Red Lobster Boycott: Don’t Believe The Hype — Several ‘Lobsterworthy’ White People Admit They’re Still Fully Supporting The Restaurant

Red Lobster Boycott - Don't Believe The Hype — Several 'Lobsterworthy' White People Admit They're Still Fully Supporting The Restaurant

Red Lobster boycott? Seriously, who’s not going to eat lobster? Although there’s scrutiny from certain Beyoncé antagonists, media centers might be hyping the situation to greater lengths than what’s really happening.

As you’ve possibly seen in recent headlines, some groups of disgruntled Red Lobster customers are upset at the restaurant’s agreement and promotion of Beyoncé’s verbal endorsement. Along with the controversy surrounding the musical artist’s Black Panther Party connotations in her Super Bowl 50 performance, these particular consumers disagree with Beyoncé’s lyrics, which refer to Red Lobster as part of her reward system toward her husband for giving her “good” sex.

If you haven’t heard or read Beyoncé’s lyrics to “Formation,” the specific line states, as follow.

“When he f**k me good, I take his a** to Red Lobster (cause I slay).”

So, those who — now — oppose the singer are attempting to find any means to defame her. Since Red Lobster is proud to be included in Beyoncé’s “controversial” lyrics, as mentions CEO Kim Lopdrup, these antagonistic groups are targeting the restaurant chain — as reports The Inquisitr.

However, simultaneously, media sources might be adding a few journalistic “GMOs” to the essence of the story. It’s only a fraction of the white demographic who has expressed a distaste for Red Lobster since the advent of this situation. The way some sources are sensationalizing the story makes it seem as if the entire demographic is up in arms against the seafood chain.

It’s quite apparent from Red Lobster’s Twitter profile that exponentially-many people are still supporting the restaurant and claiming to be “lobsterworthy,” contrary to news headlines.

This particular article doesn’t have room for the exceeding numbers of these Red Lobster posts. Advice: don’t believe the boycott hype. Not to say there isn’t “boycott” talk circulating the nation, but it’s not to the extent that some sources are exasperating its perception.

And those who are looking to stage a walk-out on Red Lobster, generally, don’t understand the fullness of the situation. Interestingly stated, Facebook user Jay Deeva expressed her concerns in the following as a status update.

“I’m positive the people calling for a boycott:”

  1. Haven’t actually listened to the lyrics of the song
  2. Don’t have a grasp on the actual definition of racism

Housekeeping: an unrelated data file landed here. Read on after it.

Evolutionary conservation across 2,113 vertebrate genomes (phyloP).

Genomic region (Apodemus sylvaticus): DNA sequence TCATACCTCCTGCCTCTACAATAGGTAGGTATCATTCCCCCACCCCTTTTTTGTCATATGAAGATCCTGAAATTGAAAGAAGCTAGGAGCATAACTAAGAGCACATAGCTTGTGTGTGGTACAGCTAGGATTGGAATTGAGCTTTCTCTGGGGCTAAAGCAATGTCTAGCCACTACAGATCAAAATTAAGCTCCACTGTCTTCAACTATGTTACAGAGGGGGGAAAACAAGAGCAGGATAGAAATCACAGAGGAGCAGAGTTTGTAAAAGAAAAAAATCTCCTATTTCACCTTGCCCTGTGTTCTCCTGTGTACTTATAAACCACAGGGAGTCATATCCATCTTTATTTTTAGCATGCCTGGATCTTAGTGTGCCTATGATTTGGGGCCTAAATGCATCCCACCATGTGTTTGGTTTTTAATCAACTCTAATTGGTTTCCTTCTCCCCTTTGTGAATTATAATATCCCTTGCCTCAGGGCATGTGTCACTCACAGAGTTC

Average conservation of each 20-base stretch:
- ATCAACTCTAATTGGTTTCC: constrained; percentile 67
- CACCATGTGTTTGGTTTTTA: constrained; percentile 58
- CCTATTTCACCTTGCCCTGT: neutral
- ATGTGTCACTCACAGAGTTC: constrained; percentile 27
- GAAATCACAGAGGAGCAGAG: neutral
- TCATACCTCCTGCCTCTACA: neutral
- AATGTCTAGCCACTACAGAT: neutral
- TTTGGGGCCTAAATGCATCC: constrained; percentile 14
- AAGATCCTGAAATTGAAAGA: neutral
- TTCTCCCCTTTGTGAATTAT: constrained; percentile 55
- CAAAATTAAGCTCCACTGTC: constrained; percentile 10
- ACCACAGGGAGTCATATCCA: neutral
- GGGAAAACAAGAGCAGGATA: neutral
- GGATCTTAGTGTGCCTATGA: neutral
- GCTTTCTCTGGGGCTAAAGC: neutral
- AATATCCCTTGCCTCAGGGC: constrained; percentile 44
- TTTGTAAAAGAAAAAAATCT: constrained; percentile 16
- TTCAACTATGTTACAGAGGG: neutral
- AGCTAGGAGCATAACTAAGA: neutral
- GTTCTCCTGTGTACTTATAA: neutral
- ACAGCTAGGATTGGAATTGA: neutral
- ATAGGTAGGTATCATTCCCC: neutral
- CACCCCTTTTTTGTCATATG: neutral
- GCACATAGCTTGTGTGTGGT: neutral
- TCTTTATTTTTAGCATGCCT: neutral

3. Get historical knowledge from memes and biased sources
  4. Live in homogeneous areas that lack diversity.

“I’m truly embarrassed to share a nationality with people who choose to be ignorant and hateful in their message. You expect us not to judge all whites, but assume we are incapable of not judging all officers. The hypocrisy is painful, and it causes more hatred and divisiveness.”

“Do better.”

Likewise, according to Mic – News, part of the argument is that Red Lobster’s affiliation with Beyoncé makes the restaurant chain look “bigoted.” However, like Deeva mentioned, most of these Red Lobster commentators probably haven’t heard the song and are just going off “hearsay.”

Attention reports that these Red Lobster antagonizers say that Beyoncé’s lyrics condone and promote cop-killing. Yet, this interpretation or “analysis” proves that this particular demographic of Red Lobster opposition has not listened to the words and have a skewed perspective on the video’s meaning.

The video is an empowerment call to those within black culture to appreciate themselves, their heritage, background, and not forget the struggles the United States has put blacks through over the years. Black history is still American history, yes? And in black history, a lot of injustices have taken place — even in recent times with police brutality cases, such as Sandra Bland.

The video, as well as the song, brings awareness to the gravity of the situation in America — even dating back to Hurricane Katrina events, when the nation referred to black, New Orleans residents as “refugees,” rather than citizens.

The song isn’t “anti-cop.” It’s not “anti-white.” It’s “pro-black.” And “pro-black,” without any violent undertones or overtones, is just pride for and honor in the culture and heritage. National Public Radio (NPR) calls Beyoncé’s song a “visual anthem.” It’s a wake up call for blacks to unite — not for violent or malicious purposes, but for the sake of the ethnicity as a whole.

There’s been enough black-on-black crime, black incarcerations (just and unjust), and failed families throughout the United States’ history. So, “Formation” is an awareness call. And, Red Lobster recognizes that point.

What are your thoughts? Feel free to share them in the comments.

[Photo by Justin Sullivan/Frederick M. Brown/Getty Images News]